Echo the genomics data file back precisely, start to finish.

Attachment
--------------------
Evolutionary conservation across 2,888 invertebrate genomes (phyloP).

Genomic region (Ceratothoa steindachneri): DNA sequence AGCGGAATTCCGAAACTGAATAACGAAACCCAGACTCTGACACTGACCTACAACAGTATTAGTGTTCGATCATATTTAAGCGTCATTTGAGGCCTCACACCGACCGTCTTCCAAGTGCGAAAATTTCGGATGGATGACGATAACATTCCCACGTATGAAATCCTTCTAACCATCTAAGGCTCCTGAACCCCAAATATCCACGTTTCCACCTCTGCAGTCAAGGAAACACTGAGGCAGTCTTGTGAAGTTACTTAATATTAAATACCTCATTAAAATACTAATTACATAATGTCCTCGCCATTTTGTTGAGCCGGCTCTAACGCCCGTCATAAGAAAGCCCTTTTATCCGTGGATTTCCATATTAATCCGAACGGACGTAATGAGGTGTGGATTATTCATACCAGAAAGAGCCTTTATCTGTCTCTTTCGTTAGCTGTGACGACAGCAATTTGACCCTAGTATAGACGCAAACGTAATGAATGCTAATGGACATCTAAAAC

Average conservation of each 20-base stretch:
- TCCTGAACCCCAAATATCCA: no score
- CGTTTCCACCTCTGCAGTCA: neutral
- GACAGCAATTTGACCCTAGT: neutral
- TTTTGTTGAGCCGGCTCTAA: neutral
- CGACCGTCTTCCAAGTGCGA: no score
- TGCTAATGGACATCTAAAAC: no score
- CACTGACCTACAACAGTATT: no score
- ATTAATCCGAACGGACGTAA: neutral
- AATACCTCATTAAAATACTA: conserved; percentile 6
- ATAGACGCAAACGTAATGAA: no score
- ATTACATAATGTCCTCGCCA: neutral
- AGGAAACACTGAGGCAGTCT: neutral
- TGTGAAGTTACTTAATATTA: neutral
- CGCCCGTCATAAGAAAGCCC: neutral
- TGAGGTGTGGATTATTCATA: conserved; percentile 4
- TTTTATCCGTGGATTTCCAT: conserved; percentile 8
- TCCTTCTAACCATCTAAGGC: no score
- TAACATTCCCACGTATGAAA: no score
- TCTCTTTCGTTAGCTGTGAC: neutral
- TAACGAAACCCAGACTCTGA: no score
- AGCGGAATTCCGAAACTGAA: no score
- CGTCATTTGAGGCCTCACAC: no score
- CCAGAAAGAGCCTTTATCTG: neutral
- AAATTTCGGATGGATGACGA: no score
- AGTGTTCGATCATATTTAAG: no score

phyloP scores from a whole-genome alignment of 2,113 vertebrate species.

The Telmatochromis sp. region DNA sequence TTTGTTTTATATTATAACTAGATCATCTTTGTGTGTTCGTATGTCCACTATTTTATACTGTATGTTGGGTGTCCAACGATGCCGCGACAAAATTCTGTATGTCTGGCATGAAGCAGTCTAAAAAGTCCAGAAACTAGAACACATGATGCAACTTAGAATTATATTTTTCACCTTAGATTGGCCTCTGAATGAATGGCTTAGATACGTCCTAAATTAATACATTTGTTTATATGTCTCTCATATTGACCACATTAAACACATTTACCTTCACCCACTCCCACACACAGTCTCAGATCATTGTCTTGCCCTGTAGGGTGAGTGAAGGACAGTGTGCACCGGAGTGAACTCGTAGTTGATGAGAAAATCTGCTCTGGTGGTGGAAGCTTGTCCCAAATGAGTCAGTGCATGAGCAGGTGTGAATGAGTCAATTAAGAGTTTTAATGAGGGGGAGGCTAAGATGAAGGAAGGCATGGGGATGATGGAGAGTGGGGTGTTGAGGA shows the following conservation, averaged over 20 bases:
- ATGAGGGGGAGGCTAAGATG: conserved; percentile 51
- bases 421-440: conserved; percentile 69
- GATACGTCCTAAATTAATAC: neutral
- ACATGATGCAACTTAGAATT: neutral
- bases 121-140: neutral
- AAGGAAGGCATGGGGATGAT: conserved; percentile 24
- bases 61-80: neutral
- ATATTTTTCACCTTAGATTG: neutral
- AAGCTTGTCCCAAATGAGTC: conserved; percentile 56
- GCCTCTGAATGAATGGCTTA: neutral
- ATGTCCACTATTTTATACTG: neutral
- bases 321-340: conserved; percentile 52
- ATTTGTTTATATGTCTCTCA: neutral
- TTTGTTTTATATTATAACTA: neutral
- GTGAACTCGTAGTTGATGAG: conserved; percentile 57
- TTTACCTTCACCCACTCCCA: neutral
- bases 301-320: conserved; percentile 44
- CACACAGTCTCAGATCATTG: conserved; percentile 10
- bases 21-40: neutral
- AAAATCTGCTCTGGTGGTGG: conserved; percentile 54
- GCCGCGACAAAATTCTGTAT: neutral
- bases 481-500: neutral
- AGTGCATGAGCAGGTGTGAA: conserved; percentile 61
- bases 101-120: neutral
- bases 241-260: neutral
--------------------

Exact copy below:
Evolutionary conservation across 2,888 invertebrate genomes (phyloP).

Genomic region (Ceratothoa steindachneri): DNA sequence AGCGGAATTCCGAAACTGAATAACGAAACCCAGACTCTGACACTGACCTACAACAGTATTAGTGTTCGATCATATTTAAGCGTCATTTGAGGCCTCACACCGACCGTCTTCCAAGTGCGAAAATTTCGGATGGATGACGATAACATTCCCACGTATGAAATCCTTCTAACCATCTAAGGCTCCTGAACCCCAAATATCCACGTTTCCACCTCTGCAGTCAAGGAAACACTGAGGCAGTCTTGTGAAGTTACTTAATATTAAATACCTCATTAAAATACTAATTACATAATGTCCTCGCCATTTTGTTGAGCCGGCTCTAACGCCCGTCATAAGAAAGCCCTTTTATCCGTGGATTTCCATATTAATCCGAACGGACGTAATGAGGTGTGGATTATTCATACCAGAAAGAGCCTTTATCTGTCTCTTTCGTTAGCTGTGACGACAGCAATTTGACCCTAGTATAGACGCAAACGTAATGAATGCTAATGGACATCTAAAAC

Average conservation of each 20-base stretch:
- TCCTGAACCCCAAATATCCA: no score
- CGTTTCCACCTCTGCAGTCA: neutral
- GACAGCAATTTGACCCTAGT: neutral
- TTTTGTTGAGCCGGCTCTAA: neutral
- CGACCGTCTTCCAAGTGCGA: no score
- TGCTAATGGACATCTAAAAC: no score
- CACTGACCTACAACAGTATT: no score
- ATTAATCCGAACGGACGTAA: neutral
- AATACCTCATTAAAATACTA: conserved; percentile 6
- ATAGACGCAAACGTAATGAA: no score
- ATTACATAATGTCCTCGCCA: neutral
- AGGAAACACTGAGGCAGTCT: neutral
- TGTGAAGTTACTTAATATTA: neutral
- CGCCCGTCATAAGAAAGCCC: neutral
- TGAGGTGTGGATTATTCATA: conserved; percentile 4
- TTTTATCCGTGGATTTCCAT: conserved; percentile 8
- TCCTTCTAACCATCTAAGGC: no score
- TAACATTCCCACGTATGAAA: no score
- TCTCTTTCGTTAGCTGTGAC: neutral
- TAACGAAACCCAGACTCTGA: no score
- AGCGGAATTCCGAAACTGAA: no score
- CGTCATTTGAGGCCTCACAC: no score
- CCAGAAAGAGCCTTTATCTG: neutral
- AAATTTCGGATGGATGACGA: no score
- AGTGTTCGATCATATTTAAG: no score

phyloP scores from a whole-genome alignment of 2,113 vertebrate species.

The Telmatochromis sp. region DNA sequence TTTGTTTTATATTATAACTAGATCATCTTTGTGTGTTCGTATGTCCACTATTTTATACTGTATGTTGGGTGTCCAACGATGCCGCGACAAAATTCTGTATGTCTGGCATGAAGCAGTCTAAAAAGTCCAGAAACTAGAACACATGATGCAACTTAGAATTATATTTTTCACCTTAGATTGGCCTCTGAATGAATGGCTTAGATACGTCCTAAATTAATACATTTGTTTATATGTCTCTCATATTGACCACATTAAACACATTTACCTTCACCCACTCCCACACACAGTCTCAGATCATTGTCTTGCCCTGTAGGGTGAGTGAAGGACAGTGTGCACCGGAGTGAACTCGTAGTTGATGAGAAAATCTGCTCTGGTGGTGGAAGCTTGTCCCAAATGAGTCAGTGCATGAGCAGGTGTGAATGAGTCAATTAAGAGTTTTAATGAGGGGGAGGCTAAGATGAAGGAAGGCATGGGGATGATGGAGAGTGGGGTGTTGAGGA shows the following conservation, averaged over 20 bases:
- ATGAGGGGGAGGCTAAGATG: conserved; percentile 51
- bases 421-440: conserved; percentile 69
- GATACGTCCTAAATTAATAC: neutral
- ACATGATGCAACTTAGAATT: neutral
- bases 121-140: neutral
- AAGGAAGGCATGGGGATGAT: conserved; percentile 24
- bases 61-80: neutral
- ATATTTTTCACCTTAGATTG: neutral
- AAGCTTGTCCCAAATGAGTC: conserved; percentile 56
- GCCTCTGAATGAATGGCTTA: neutral
- ATGTCCACTATTTTATACTG: neutral
- bases 321-340: conserved; percentile 52
- ATTTGTTTATATGTCTCTCA: neutral
- TTTGTTTTATATTATAACTA: neutral
- GTGAACTCGTAGTTGATGAG: conserved; percentile 57
- TTTACCTTCACCCACTCCCA: neutral
- bases 301-320: conserved; percentile 44
- CACACAGTCTCAGATCATTG: conserved; percentile 10
- bases 21-40: neutral
- AAAATCTGCTCTGGTGGTGG: conserved; percentile 54
- GCCGCGACAAAATTCTGTAT: neutral
- bases 481-500: neutral
- AGTGCATGAGCAGGTGTGAA: conserved; percentile 61
- bases 101-120: neutral
- bases 241-260: neutral